The second example is “Polwarth on the green” which first appears in edition 38 in July 1835 from Wilson’s pen. It concerns the abduction of the Sinclair sisters by their wicked Uncle and subsequent rescue by their suitors, the Hume’s of Wedderburn with some help from Johnny Faa the gypsy. The same Tale , differently written and entitled “The Sinclairs of Polwarth” then appears again in the 2nd March edition of 1839. Had the editor simply forgotten or overlooked this was a repeat?

“The Avenger” appears in edition 57 of the original, written by Thomas Leighton , but reappears in Volume 19 of editions edited by him , in a slightly edited version as the slightly more grandly named “ The Avenger; or The legend of Katherine”. It’s a tale of the rather brutal revenge of a scorned woman. However it also sounds very similar to “The Ballad of Mary Lee”, one of the ballads added into the latter W. Scott editions, also written by Leighton.

Something similar happens with “ A legend of Holyrood House” as it appears in the original and as “A legend of Holyrood” in the latter editions. A tale of deception by Ritzio in the Royal Court.

We also have the question of which edition are we talking about? Some editions , in the larger A4 size format appear to be full sets. But are missing various tales. The McCready edition for instance ends not with “The Last Tale” but about 10 tales short of the full original publication. Perhaps to leave room to include “The Glossary of the Scots Dialect”? There are other examples of odd Tales missing to perhaps accommodate illustrations, adverts or other printing issues.

The big elephant in the room is the Walter Scott Publishing Company’s very popular editions from the late 1800’s. These miss out about half of the original Tales and add in a further 25 Tales that were never part of the original publication as well as 22 Ballads , almost exclusively written by the Editor himself, the very verbose Thomas Leighton. Should any of these count?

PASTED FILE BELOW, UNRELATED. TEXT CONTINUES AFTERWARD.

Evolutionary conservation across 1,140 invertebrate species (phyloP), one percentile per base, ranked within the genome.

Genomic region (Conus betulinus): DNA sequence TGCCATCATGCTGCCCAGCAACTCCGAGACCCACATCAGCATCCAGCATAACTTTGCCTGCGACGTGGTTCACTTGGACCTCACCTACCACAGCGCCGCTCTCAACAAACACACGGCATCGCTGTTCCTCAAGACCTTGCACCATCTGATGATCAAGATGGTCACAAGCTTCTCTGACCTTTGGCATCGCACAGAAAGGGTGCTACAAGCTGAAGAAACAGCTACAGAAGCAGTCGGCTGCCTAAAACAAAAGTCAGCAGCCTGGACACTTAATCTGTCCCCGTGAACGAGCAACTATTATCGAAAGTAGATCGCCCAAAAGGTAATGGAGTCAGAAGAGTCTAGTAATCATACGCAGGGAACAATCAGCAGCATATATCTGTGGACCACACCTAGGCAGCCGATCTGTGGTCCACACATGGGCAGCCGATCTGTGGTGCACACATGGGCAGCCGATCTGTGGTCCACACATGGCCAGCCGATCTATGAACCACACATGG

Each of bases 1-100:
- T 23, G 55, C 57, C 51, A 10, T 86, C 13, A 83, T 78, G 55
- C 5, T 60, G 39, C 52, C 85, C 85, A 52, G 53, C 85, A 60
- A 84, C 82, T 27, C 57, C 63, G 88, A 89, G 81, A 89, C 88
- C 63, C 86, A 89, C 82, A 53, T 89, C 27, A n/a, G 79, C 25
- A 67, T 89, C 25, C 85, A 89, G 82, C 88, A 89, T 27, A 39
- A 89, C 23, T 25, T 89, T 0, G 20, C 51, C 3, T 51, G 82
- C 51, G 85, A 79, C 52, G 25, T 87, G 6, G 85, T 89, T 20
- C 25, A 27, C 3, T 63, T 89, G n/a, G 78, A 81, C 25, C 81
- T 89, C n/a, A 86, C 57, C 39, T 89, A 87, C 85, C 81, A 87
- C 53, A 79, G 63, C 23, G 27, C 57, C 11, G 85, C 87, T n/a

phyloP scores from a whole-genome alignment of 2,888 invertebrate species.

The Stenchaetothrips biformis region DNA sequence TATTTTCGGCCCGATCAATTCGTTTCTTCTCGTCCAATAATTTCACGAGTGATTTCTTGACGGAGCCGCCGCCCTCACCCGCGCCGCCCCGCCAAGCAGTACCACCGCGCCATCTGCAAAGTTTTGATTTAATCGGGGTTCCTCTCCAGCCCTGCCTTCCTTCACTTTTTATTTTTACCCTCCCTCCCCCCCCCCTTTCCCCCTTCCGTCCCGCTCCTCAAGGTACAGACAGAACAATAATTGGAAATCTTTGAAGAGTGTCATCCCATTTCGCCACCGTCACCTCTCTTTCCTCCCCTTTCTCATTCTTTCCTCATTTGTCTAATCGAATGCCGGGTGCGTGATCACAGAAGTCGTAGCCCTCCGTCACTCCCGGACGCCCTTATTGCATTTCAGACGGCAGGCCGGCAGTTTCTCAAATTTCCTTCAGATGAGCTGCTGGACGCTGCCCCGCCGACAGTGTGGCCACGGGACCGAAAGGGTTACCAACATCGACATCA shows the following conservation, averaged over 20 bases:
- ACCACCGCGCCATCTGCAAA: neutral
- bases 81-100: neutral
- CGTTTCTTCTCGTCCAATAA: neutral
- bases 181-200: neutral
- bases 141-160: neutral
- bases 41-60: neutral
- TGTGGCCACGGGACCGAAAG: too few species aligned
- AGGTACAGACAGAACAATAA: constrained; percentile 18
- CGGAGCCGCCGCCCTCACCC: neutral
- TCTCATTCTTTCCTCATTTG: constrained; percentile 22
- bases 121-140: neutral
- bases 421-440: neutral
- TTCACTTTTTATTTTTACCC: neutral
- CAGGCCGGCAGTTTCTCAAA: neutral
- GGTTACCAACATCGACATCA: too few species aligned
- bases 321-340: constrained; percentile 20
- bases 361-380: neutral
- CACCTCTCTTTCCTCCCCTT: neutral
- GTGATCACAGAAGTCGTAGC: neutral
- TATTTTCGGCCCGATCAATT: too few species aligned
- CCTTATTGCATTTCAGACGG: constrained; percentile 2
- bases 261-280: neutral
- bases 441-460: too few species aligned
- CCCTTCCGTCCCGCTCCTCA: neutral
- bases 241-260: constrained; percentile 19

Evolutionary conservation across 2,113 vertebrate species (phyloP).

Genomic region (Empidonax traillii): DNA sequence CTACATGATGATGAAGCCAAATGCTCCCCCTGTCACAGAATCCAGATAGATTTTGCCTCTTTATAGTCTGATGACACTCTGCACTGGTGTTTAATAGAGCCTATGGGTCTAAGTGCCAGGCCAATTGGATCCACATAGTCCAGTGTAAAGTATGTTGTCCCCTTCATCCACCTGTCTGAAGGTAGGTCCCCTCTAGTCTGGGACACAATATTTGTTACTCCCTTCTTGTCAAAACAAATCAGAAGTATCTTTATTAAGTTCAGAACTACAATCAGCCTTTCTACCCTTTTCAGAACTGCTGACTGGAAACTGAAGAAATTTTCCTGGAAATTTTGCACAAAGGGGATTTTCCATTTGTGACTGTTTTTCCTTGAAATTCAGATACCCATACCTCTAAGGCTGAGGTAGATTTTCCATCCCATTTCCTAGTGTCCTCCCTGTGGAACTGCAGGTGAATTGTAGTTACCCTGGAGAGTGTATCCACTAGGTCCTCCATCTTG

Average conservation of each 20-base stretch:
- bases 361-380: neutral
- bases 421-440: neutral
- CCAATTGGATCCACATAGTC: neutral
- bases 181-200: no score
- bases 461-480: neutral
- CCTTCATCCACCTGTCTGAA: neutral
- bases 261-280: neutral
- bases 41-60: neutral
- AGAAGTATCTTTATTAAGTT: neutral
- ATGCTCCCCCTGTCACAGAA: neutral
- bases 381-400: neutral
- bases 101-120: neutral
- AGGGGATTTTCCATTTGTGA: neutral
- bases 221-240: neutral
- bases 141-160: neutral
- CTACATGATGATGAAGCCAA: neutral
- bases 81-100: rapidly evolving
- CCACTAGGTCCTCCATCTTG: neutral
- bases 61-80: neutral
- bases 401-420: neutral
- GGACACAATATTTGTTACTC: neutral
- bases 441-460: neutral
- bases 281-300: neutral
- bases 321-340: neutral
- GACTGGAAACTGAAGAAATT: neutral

If they do, then should “The New Border Tales” written in 1892 by Sir George Douglas of Springwood Park, Kelso also be counted? He had a literary career and these extra Tales were included in a Walter Scott edition that included the first two volumes of Leightons edited version together with his 12 new ones.
Going forward in time in the 20th century, we also have Walter Elliott who contributed “Tales of the Borders” for “The Southern Reporter” , a sister paper to “The Berwick Advertiser”. These were published as compilation editions in 1996 with a shorter second edition in 2004.

As well as additional tales, we also have missing Tales. “The Shoes Reversed” one of The “Gleanings of the Covenant” series, is in the body of the original editions, but has been complete missed from contents pages of bound editions.
We then have the missing , or at least as yet unfound, Tales. The Berwick Advertiser had an advert on 19th April 1834 advising of the publication of Tales of the Borders from 7th June in which several tales are mentioned by name. This publication date is earlier than the main publication editions we know of and referred to in Wilsons correspondence and latter adverts, which didn’t happen till 1st November 1834. So whether it got delayed or this was a pilot run, especially as it mentions a shorter number of proposed editions, we don’t know at present. I suspect delay and expansion of ambition for the scale of the publication plans. Some of the Tales mentioned did appear in due course, some possibly appeared with different titles and some such as “Fat Lips”, “The Iron cage” and the rather intriguingly entitled “John Thompsons adventure in search of a wife” did not.

Whilst I have now read 530 odd tales which claim to be part of Wilsons Tales of the Borders , my own view is that the true number which should be counted are those that appeared in the original continuous editions from 1834 to 1840. And of these only those which get a mention on the contents page of the compilation editions. (So the Dominies tales are one tale ).

But even then , one needs to take care, as for instance as mentioned “The shoes reversed “ has been missed whilst tales within the selection of “Gleanings of the Covenant” and “Sketches from a Surgeons Note-book” get two mentions, one under that heading and separately in their own right.
Using this basis, it gets me to 474, so that is my answer. Though the proliferation of the Walter Scott editions and derivatives of it mean we can’t ignore the additional Tales that appeared in them, though I see the Ballads in volume 24 as a bit of self-indulgence by Leighton.

Andrew Ayre – Director, The Wilsons Tales Project.
December 2023.